W-a-a-a-a-a-y back in the day, I attended a Catholic parochial elementary school. We had seven teachers for eight classes…the choir director came in to teach music…but we had no art teacher…we had no library.

But at that time Milwaukee channel 10, WMVS, (owned and operated by the Milwaukee Vocational School then, now MATC) was an educational channel. And every Wednesday afternoon our teacher would roll a TV set into the classroom and for 15 minutes or 30 minutes, I don’t remember now, we’d watch a nun present an art lesson and then we’d spend the rest of that afternoon doing it.

Now, I realize WMVS and its sister station, WMVT, aren’t in that business anymore…nor would they have the bandwidth needed. But it is far more likely that a household in Milwaukee has a TV and maybe cable than they do a computer and the internet.

So why aren’t we putting pressure on the local cable providers and the local broadcasters to provide resources for MPS to present classes via television?

Yes, I realize this isn’t an easy thing to do. But certainly with some effort and encouragement, local cable can find a clear channel or two to provide educational access. And I would think the local broadcast stations have idle studios and gear when they aren’t doing local news that they could relinquish at certain parts of the day.

There was a time in the infancy of local cable when the cable companies were required to finance and provide public access channels. It’s time to lean on their civic pride and responsibilities to help their local communities now. And the value of public relations for being an involved corporate citizen shouldn’t be overlooked.

Yes, I realize that each school tends to have a bit different curriculum and student population, but in an emergency some how we should be able to find common ground. And I realize that a broadcast doesn’t provide for interactive education or the asking of questions or a teacher catching a puzzled look in the classroom. But that is about how it is with Zoom and other computer platforms too.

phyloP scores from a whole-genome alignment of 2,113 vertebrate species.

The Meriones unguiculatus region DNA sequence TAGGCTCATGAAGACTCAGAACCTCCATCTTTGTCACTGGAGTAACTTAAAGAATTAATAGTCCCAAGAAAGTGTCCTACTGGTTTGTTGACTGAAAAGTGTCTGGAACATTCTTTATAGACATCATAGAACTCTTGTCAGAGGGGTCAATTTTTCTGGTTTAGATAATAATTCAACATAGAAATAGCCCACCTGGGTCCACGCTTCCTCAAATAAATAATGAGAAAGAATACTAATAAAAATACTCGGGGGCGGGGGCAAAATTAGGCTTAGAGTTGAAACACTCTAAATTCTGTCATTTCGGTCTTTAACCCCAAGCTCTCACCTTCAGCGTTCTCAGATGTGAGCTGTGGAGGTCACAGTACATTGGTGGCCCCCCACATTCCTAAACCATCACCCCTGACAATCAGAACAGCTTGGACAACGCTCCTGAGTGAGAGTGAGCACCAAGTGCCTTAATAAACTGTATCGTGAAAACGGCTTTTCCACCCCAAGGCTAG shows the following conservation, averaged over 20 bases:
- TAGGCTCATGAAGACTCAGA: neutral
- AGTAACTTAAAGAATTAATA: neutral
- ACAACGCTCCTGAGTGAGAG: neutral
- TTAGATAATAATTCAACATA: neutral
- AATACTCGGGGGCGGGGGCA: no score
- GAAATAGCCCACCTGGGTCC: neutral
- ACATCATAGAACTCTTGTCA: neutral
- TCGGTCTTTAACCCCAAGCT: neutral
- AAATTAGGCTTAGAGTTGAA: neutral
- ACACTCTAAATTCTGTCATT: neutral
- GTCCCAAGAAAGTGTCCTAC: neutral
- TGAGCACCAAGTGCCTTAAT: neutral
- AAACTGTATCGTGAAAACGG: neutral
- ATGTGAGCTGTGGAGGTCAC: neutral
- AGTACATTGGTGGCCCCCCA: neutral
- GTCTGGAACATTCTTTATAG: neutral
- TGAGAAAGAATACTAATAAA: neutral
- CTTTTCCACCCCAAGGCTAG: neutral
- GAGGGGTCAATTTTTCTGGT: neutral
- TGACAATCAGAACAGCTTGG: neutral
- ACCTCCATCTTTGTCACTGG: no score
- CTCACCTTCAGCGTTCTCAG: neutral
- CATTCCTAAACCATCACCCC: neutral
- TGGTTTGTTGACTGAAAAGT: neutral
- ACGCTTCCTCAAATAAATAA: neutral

Reply communications could be handled via email or text messages or messenger kids. All applications that can be done from cell phones rather than computers.

Yes, I know this is all going to be harder on educators. But trying to teach via computers already is. They are going to be the big losers here no matter what…but I think we have a chance to reach more children more effectively if we can find a means to leverage something that we already have in place.

We’re using books and worksheets and paper where we can’t jump to computers…why aren’t we looking at that mid-range technology of television? It is probably more ubiquitous than computers in most family homes around Milwaukee.

4 Responses to Distance Learning: Why Aren’t We Using Television?

  1. Joan Downs says:

    Maybe because not everyone has cable!

    • Ed Heinzelman says:

      no they don’t. I for instance don’t. but I think more people have cable than computers.

  2. Malachi says:

    I’m not sure if using cable is as cost efficient as using the internet. The schools buy computers for online curriculum already, so having the added expense of cable just seems wasteful. Also the students’smartphones can access the content too. Where I went to school there was a devoted distance learning room with tvs, but they all used internet. Cost is the biggest problem, but did I overlook any aspects?

    • Ed Heinzelman says:

      my intention was to shame the big media companies into providing access and resources. yes, the schools are buying computers (MPS is getting Chromebooks) but they are reporting finding it difficult to find some students and even then they don’t have access to the internet. With the libraries closed (as well as other businesses) there are no hot spots to share.

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